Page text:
A blockchain may be considered a series of blocks of securely chained data in terms of its structure. New blocks are formed as participants create new data or wish to update existing data. These blocks are encrypted and given a hash value representing a unique identifier of the data within that block. This hashing works by running a standard algorithm over the block’s data to compress it into a hash code unique to that document. No matter how large the file or information is contained, it is compressed into a 64-character secure hash. This hash value can be recalculated from the underlining file, confirming that the original contents have not changed, but the reverse is impossible. Given just the hash value, you cannot recreate the block’s data contained within it, as it is encrypted. All blocks of data formed after the first block are securely chained to the previous one. This means that the hash value of the next block in the chain is dependent upon the previous one. Thus, once recorded, the data in any given block cannot be altered afterward without altering all subsequent blocks and the hash pointer linking to the previous block. Each block typically contains a timestamp as well so that we know what happened and when it happened. This hashing and linking of blocks make them inherently resistant to modification, making them immutable records. You can only write data to the database, and once it’s there, it’s very hard to change, almost impossible; thus, data is stored on the blockchain is generally considered incorruptible.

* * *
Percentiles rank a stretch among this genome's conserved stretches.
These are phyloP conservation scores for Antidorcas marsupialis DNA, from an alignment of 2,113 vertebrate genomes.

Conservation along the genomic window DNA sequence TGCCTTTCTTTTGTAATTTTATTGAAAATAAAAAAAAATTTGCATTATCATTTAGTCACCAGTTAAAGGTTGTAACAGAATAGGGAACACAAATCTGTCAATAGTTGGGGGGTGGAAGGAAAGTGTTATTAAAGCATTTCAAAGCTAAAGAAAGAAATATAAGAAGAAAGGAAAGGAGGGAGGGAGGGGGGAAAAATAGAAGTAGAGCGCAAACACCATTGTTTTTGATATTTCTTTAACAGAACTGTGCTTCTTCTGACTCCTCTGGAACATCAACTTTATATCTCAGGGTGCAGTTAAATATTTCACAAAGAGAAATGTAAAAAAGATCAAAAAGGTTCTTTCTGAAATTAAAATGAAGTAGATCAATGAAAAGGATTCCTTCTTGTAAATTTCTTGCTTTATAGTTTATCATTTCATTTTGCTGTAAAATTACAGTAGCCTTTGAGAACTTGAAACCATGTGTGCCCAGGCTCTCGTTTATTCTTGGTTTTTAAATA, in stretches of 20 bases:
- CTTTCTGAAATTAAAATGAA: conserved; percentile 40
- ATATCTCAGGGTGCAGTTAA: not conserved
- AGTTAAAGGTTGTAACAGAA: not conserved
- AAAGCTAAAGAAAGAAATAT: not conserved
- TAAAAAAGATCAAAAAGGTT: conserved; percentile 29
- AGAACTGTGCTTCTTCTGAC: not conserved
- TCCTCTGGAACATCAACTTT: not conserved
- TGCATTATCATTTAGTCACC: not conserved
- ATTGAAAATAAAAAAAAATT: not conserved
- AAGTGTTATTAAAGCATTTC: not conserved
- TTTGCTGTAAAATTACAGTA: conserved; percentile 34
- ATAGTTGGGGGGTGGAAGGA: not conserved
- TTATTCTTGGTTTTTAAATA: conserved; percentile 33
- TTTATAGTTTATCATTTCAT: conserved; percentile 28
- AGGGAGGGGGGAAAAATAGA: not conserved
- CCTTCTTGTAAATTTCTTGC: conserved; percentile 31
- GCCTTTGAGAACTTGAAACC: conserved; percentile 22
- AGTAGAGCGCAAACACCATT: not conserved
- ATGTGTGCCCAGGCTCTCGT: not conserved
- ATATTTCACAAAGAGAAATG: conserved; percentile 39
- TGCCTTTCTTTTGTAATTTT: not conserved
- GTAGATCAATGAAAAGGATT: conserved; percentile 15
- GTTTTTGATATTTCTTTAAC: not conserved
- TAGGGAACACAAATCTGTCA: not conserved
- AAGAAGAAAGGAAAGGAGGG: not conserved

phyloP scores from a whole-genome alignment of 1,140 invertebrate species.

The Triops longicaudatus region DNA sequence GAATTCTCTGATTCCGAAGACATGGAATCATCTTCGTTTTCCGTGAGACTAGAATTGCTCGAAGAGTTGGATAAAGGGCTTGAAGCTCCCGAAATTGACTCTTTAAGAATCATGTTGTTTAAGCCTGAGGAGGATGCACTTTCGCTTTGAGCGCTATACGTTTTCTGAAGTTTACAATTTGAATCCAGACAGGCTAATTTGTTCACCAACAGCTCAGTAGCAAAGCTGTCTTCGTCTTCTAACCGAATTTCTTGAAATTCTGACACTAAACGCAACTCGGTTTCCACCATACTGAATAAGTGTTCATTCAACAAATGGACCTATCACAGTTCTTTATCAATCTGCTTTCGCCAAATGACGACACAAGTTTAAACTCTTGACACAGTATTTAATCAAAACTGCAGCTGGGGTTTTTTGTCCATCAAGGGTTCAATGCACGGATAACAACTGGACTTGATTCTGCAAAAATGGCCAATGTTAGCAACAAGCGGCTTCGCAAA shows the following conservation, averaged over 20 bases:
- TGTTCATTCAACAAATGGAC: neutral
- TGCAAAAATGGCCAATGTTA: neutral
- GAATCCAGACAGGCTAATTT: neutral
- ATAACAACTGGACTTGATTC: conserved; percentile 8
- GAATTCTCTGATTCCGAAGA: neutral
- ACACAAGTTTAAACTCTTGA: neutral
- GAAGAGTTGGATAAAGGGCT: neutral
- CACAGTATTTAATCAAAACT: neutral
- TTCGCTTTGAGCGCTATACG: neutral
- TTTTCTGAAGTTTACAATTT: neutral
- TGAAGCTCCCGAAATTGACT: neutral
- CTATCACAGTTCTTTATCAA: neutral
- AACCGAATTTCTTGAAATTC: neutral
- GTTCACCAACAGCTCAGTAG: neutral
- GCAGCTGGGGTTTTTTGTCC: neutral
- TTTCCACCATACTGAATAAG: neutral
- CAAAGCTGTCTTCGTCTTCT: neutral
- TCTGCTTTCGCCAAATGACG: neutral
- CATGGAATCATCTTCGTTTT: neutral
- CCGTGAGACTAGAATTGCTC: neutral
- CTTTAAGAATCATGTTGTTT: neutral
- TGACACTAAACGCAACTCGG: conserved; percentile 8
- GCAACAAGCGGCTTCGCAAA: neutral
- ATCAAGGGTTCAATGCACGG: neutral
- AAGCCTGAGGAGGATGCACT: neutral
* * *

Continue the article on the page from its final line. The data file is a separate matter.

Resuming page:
Blockchain security methods include the use of what we call public-key cryptography. A public key, a long random-looking string of numbers, is an address on the blockchain. Value tokens sent across the network are recorded as belonging to that address. A private key is like a password that gives its owner access to their digital assets or the means to otherwise interact with the corresponding data. A public key is associated with the private key so that anyone can make an encrypted transaction to the public key address. Still, that encrypted message can only be deciphered with the private key that corresponds to that public key. As such, effective security only requires keeping the private key private. The public key can be openly distributed without compromising security. For example, to receive funds from another person on the Bitcoin blockchain, you use a software called a wallet, which creates a public key that you give to someone else for them to send bitcoins to that address. With your corresponding private key, you can then access that address with those bitcoins on it.